Ecophenomenology: Unravelling the Disequilibrium of Human Relations with Nature
In one of Doraemon anime’s episodes, Nobita and Doraemon – the two main characters of the celebrated Japanese cartoon – were fighting against a team of property developers who planned to build a golf resort and a shopping centre on their favourite hill. This hill was located near their residential area, on which stood old trees whose age exceeded the age of population of the city. Nobita and Doraemon decided to save the hill using advanced tools from Doraemon, a robotic cat that comes from the future. They managed to prevent the trees from being cut down and drive the businessmen and developer away from the hill. As a result, the project was cancelled. In other stories in the cartoon series, Nobita often uses Doraemon’s tools to fulfil his silly desires and benefit himself. But in this episode, he chooses to use the tools for a greater good. This episode shows human alignment to nature using technology.
The story is presented in Ekofenomenologi: Mengurai Disekuilibrium Relasi Manusia dengan Alam [Ecophenomenology: Unravelling the Disequilibrium of Human Relations with Nature], which offers another perspective in understanding nature, including criticism of the use of technology for humans. Through this book, Saras Dewi offers a middle course to explore the disequilibrium of human relations with nature. Disequilibrium is the imbalance that occurs as the consequence of human’s exploitation of nature, marked by the loss of biodiversity, global warming, and so forth.
Various methods have been taken to understand the deteriorating natural conditions and prolonged damage. A body of work on theories and ethics has been developed but remains insufficient to dissect and untangle the root of natural damage problems. Therefore, a deeper understanding of nature is needed. With regard to this philosophy comes to stage as a discipline of thought aiming to radicalise the problems, facilitate the steps to find a solution to end the natural damage.
This book offers philosophical views in understanding human relations with nature. It promotes a more extended look of ontology: human relations with nature as an equilibrium. The author points out the dichotomy between “anthropocentrism” (the belief that human beings are the most significant entity of the universe) and “eco-centrism” (the recognition of intrinsic value in ecosystems and biological and physical elements that they comprise, as well as in the ecological processes that connect them). This division often traps environmental philosophy scholars. Hence, Dewi develops the ecophenomenology method which originates from Husserl’s phenomenological thoughts, Merlau Ponty’s subject-object relationships, and the Heideggerian concepts. Phenomenology concerns itself with the ways in which human beings find and construct meaning in the world. If all this time anthropocentrism has seen humans as the central point of life, phenomenology sees that the strict choices between human and nature is unnecessary because they lead to harmony. Ecophenomenology takes up in a tentative and exploratory way the traditional phenomenological claim to be able to legislate for the sciences, or between intentionality and causality.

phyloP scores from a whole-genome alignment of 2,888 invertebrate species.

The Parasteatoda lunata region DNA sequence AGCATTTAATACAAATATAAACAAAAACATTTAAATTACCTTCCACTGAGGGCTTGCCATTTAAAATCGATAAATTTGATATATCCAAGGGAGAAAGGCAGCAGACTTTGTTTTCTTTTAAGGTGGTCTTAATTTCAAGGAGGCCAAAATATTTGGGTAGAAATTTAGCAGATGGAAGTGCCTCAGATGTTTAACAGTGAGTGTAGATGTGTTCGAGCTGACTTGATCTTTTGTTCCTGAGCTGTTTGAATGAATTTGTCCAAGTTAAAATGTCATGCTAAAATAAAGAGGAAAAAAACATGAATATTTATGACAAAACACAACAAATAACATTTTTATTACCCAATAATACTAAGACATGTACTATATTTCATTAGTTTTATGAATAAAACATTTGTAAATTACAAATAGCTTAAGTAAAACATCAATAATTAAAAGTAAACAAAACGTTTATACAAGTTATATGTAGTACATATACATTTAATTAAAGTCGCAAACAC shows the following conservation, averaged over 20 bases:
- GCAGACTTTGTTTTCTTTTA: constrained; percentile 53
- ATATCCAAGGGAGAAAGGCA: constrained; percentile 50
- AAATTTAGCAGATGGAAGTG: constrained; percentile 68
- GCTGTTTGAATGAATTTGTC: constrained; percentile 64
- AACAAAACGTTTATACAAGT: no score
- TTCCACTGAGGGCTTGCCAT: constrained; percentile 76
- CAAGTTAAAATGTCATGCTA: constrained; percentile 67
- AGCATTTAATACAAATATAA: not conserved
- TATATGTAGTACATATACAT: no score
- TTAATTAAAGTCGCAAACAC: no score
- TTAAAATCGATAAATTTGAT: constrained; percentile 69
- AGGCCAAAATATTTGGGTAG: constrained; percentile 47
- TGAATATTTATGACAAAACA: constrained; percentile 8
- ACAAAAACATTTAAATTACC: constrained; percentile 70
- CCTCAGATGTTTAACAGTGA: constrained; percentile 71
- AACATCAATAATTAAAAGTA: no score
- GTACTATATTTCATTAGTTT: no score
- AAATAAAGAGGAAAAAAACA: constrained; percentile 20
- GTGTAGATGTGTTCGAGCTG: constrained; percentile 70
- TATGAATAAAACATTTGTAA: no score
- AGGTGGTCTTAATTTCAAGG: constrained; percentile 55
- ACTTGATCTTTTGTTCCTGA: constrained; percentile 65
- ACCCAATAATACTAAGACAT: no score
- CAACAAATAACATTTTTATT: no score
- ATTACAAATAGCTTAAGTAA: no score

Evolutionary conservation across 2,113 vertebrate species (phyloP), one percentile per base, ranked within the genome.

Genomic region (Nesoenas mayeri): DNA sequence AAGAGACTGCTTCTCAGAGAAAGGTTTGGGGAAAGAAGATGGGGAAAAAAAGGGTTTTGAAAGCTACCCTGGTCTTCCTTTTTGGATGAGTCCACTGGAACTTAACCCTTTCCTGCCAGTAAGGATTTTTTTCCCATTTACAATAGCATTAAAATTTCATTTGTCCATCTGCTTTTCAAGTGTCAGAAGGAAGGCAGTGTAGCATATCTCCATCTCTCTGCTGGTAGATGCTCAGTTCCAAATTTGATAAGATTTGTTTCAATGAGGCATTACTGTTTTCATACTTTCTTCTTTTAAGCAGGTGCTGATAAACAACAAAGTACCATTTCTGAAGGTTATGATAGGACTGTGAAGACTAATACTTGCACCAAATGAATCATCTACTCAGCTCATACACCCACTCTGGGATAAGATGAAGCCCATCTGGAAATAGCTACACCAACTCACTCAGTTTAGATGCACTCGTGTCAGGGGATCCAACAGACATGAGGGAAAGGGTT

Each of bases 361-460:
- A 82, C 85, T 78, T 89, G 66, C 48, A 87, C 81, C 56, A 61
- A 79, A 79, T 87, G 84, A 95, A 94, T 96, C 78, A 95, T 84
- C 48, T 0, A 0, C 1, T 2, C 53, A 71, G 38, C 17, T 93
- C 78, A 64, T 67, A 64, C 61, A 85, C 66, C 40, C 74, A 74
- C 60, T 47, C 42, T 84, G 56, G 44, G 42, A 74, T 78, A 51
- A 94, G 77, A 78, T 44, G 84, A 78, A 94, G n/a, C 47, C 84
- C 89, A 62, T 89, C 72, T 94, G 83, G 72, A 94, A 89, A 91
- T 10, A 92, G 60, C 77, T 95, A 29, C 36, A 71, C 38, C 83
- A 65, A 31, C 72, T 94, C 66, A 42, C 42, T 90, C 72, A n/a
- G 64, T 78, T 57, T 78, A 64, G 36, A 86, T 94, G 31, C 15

Ecophenomenology sharply criticises how anthropocentric humans are in positioning nature and themselves. Anthropocentrism views humans as the centre of everything, which gives legitimacy to humans to rule like God. Further, contemporary society perceives science and all its practicality have given all the answers and instructions about what the human experience should look like. Humans continually strive to ‘survive’ until they forget that even they are part of the nature that they really want to take control of. They innovate and develop automation, expecting more instant and convenient life and disregard environmentally friendly technology because it is ‘not quick enough’. In the end, human anthropocentric views of nature have damaged the nature itself.
This book examines environmental philosophy in a comprehensive manner and of course philosophical terms are everywhere. By some means, it makes the book rather hard to digest especially by average readers. Apart from that, more than a half of the book contains phenomenological theories and dialogues derived from philosophical thoughts, leaving not enough discussion for ecophenomenology itself. For instance, there is a lengthy talk about subjects and objects, but the way and to what extent ecophenomenology solves the disequilibrium of human relation with nature remains unclear.
Nonetheless, the message the author wanted to convey is vivid. She underlines the responsibility of humans to nature, as she departed with the question of why humans do not realise that they are responsible. The author argues that the ethical approach is unsuccessful in engaging humans to understand and commence what must be done. But, when they realise they are part of the environment and start thinking “the nature exists, therefore I am”, perhaps humans are more motivated to deeply understand nature. For that reason, a review of the ontological dimension is needed, as described in this book.
On a side note, the introduction section of this book is enthralling. The author tells her personal story when facing forced-logging of a tree that she treasured. She was a little girl at the time, but she still remembers the emotions she felt and they become a starting point of her thought in discussing ecology. She connects the story to the current environmental dispute like Teluk Benoa reclamation in Bali, Indonesia, a situation that represents natural exploitation that happens in many parts of the globe and continues to occur over time.